Introduction [footnotes omitted]:
A coincidental benefit (or co-benefit) of federal regulatory action is officially defined by the Office of Management and Budget as “a favorable impact of [a] rule that is typically unrelated or secondary to the statutory purpose of the rulemaking.” Under longstanding and heretofore uncontroversial Executive Branch analytical practice, federal agencies assess and include the coincidental impacts of regulatory action in
studying proposed rules. For decades, benefit-cost analyses that inform federal regulatory decisions have included the value of co-benefits.
However, since 2011, critics of the Obama Administration’s Environmental Protection Agency (EPA) have challenged the role of co-benefits in recent air pollution regulatory impact analyses (RIAs). Because air quality control technologies installed to capture particular pollutants like mercury often reduce other types of pollution as well, regulatory analyses identify and attempt to monetize the value to society of all the expected emissions reductions from proposed air rules. Critics allege that the EPA has inappropriately and erroneously over-relied on these coincidental effects to justify new regulations, especially with respect to the health benefits from reducing particulate matter (PM) concentrations.
Approved in 2011, the EPA’s Mercury and Air Toxics Standards (MATS) for power plants are expected to result in sizeable coincidental PM-related health benefits, which according to the MATS RIA, greatly exceed the value of the rule’s mercury-related benefits. Since regulatory action was thus found cost-effective by the Obama Administration, the MATS rule proceeded, with the EPA acknowledging but not legally relying on the results of the RIA for its regulatory authority. To at least some petitioners challenging the MATS rule in the on-going case Michigan v. EPA, this represents a “textbook case of the administrative misuse of statutory authority.”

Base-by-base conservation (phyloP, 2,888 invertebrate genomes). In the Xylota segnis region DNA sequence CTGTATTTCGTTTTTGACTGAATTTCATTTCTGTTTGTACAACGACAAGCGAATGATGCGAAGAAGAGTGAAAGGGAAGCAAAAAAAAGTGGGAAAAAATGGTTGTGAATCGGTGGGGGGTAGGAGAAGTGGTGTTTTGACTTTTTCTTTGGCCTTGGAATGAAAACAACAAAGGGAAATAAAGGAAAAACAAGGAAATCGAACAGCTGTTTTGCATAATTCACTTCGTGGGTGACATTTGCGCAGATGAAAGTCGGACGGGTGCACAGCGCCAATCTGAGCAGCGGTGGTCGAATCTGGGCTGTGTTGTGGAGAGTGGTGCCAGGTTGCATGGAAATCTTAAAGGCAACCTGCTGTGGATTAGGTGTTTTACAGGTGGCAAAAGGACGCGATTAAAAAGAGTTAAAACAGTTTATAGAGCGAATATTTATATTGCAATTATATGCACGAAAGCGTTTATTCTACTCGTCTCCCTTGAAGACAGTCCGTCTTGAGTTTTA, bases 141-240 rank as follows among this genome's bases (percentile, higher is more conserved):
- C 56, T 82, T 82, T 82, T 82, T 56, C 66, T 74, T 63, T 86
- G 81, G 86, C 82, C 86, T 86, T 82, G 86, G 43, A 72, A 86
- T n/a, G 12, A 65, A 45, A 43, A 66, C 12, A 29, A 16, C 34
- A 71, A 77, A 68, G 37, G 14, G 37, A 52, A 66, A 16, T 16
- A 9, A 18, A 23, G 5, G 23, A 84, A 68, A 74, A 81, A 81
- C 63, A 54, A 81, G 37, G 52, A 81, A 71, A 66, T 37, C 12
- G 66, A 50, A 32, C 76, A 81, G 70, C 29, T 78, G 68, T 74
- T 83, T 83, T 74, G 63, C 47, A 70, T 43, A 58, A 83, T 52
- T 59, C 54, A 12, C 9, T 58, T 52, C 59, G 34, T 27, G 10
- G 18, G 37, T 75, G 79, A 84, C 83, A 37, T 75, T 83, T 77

Critics and petitioners in Michigan ground their legal argument in the fact that the statutory authority for the MATS rule comes from Section 112 of the Clean Air Act (CAA) devoted to regulating mercury and other hazardous air pollutants (HAPs), while a different section—Section 110—addresses ambient PM levels. Other critiques have similarly suggested that PM health benefits can only be obtained (legally and efficiently) through setting Section 110 standards. The present controversy raises at least three key questions about the use of co-benefits in regulatory impact analyses:
• History – Does the consideration of co-benefits in previous presidential administrations and agencies rise to the level of an established bipartisan administrative practice?
• Analytical Practice – Is the inclusion of co-benefits in agency benefit-cost studies considered sound analytical practice by economists and other experts?
• Legal Justification – Was the EPA justified in considering cobenefits in the particular legal context of Section 112 and the MATS RIA?
This paper contends that the answer to each of the above is yes. The sections below address the history and analytical practice of using co-benefits to inform federal regulatory decision-making before turning to the particular legal context of the MATS rulemaking at issue in Michigan v. EPA.